The ferry ride, being just under an hour, was a welcomed, open and breezy moment of freedom before getting back into that car. As for Masaka, and once the feeling returned to my leg, we walked around with our backpacks and found our lunch spot. We had Greek! Legit and wonderful Greek! Fresh Greek salad. Actual feta cheese. Tzaziki! We even allowed ourselves to go all out and order desert - ice cream! I was in heaven. After ordering it, we noticed it had been 1 month since our departure from Ottawa. Desert for a celebration!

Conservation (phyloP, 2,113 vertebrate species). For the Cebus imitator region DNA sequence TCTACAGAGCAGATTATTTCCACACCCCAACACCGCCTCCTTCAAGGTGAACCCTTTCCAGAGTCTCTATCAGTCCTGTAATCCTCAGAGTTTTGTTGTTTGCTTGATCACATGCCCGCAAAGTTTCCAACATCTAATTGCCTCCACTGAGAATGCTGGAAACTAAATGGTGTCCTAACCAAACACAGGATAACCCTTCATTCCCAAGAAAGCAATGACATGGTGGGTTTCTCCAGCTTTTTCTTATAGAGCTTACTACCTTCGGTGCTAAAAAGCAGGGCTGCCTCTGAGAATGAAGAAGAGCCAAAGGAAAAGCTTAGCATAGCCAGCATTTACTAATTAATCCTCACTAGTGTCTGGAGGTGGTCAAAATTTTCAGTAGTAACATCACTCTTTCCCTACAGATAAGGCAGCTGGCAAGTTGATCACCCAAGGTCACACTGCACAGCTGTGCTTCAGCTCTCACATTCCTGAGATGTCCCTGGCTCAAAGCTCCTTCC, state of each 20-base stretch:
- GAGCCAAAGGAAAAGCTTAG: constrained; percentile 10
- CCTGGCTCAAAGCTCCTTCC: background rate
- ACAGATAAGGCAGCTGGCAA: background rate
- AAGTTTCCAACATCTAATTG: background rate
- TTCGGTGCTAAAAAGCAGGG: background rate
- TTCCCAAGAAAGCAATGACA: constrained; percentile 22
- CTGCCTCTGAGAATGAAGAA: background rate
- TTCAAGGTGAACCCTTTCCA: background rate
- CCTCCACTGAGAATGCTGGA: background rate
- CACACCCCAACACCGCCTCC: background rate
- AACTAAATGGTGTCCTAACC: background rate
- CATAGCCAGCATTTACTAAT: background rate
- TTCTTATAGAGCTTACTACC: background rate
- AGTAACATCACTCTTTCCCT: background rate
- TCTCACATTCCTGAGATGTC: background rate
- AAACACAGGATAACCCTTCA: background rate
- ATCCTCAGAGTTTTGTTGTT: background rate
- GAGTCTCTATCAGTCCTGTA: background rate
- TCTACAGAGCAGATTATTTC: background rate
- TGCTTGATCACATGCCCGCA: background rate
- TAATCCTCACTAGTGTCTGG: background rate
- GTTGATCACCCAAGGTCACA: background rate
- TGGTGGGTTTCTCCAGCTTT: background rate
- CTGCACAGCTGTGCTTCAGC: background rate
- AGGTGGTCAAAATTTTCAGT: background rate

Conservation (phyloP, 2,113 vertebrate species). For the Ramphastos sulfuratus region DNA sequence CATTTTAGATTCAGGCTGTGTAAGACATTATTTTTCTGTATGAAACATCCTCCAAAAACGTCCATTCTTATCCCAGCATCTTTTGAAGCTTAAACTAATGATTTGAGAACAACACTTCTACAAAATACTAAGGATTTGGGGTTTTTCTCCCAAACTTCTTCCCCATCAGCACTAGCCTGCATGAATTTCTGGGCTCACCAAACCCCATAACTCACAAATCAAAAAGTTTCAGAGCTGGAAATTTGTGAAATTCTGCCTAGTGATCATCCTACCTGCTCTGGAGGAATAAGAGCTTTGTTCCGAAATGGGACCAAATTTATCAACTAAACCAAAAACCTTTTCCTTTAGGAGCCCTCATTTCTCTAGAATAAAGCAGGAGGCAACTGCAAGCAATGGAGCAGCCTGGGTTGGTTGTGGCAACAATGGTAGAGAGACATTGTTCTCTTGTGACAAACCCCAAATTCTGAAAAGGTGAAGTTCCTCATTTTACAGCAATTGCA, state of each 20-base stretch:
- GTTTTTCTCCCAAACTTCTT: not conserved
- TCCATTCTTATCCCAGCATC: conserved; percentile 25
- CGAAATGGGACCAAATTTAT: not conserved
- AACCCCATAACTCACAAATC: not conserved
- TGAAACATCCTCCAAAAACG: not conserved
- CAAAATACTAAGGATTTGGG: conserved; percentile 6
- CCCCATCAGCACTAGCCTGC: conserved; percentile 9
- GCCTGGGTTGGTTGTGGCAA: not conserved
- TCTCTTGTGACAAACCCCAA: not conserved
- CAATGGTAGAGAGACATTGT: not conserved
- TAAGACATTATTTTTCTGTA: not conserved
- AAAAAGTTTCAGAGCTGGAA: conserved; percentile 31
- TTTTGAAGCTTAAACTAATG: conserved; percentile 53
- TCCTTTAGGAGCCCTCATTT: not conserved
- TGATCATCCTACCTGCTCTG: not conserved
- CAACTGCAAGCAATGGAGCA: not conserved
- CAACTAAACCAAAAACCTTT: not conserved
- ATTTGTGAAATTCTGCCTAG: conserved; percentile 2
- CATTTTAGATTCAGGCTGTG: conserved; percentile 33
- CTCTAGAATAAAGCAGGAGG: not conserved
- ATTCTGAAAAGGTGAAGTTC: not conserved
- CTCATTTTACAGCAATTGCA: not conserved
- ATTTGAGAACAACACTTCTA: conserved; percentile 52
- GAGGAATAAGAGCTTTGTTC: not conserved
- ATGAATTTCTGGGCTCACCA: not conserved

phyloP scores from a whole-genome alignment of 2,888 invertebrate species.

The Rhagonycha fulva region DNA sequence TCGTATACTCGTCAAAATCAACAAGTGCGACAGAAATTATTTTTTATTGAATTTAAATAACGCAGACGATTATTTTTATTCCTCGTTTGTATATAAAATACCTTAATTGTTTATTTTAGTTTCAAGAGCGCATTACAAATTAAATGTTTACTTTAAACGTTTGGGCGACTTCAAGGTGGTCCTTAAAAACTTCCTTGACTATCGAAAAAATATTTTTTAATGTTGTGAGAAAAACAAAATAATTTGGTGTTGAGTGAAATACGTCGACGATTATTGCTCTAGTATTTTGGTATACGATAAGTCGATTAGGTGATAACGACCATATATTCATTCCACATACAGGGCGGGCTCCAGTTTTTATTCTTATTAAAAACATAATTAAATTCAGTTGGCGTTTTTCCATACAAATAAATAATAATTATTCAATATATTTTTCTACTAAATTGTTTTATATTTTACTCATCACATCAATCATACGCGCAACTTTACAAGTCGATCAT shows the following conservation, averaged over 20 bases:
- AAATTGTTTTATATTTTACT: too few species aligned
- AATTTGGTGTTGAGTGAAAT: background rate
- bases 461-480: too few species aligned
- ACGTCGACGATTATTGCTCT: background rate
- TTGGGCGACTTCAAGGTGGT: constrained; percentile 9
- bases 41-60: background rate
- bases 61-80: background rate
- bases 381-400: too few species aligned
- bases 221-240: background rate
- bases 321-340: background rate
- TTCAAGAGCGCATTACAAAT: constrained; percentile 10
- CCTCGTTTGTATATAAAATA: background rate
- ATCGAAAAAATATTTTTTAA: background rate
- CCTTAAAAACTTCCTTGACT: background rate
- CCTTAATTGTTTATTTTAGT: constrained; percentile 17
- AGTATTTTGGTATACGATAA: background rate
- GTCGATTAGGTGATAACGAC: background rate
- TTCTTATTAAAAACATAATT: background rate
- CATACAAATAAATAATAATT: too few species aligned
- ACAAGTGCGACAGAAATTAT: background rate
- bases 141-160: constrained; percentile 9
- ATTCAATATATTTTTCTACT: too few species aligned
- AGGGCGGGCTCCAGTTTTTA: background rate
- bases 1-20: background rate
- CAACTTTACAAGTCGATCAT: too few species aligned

The rest of the day was just spent walking through this wonderful, busy, small shops kind of town, eventually stumbling upon what became our accommodation for the night. According to the travel book, there was not much to do but wonder around in this town, and it was right. But we both loved it! It's hard to explain why one town hits you in a really positive way, more then another. Especially when you don't have reference points to compare. I can't say the museum was nicer, or the restaurant better, or the parks nicer, just the feeling of the place was great. Still, Ugandans are impressing me. No one bothering us, everyone actually giving us real pricing for things like accommodation and transportation. We walked by a minibus station and were approached by two men, I automatically though they would sell me something but they just wanted to help - gave us the information we needed for tomorrow's bus to Kabale.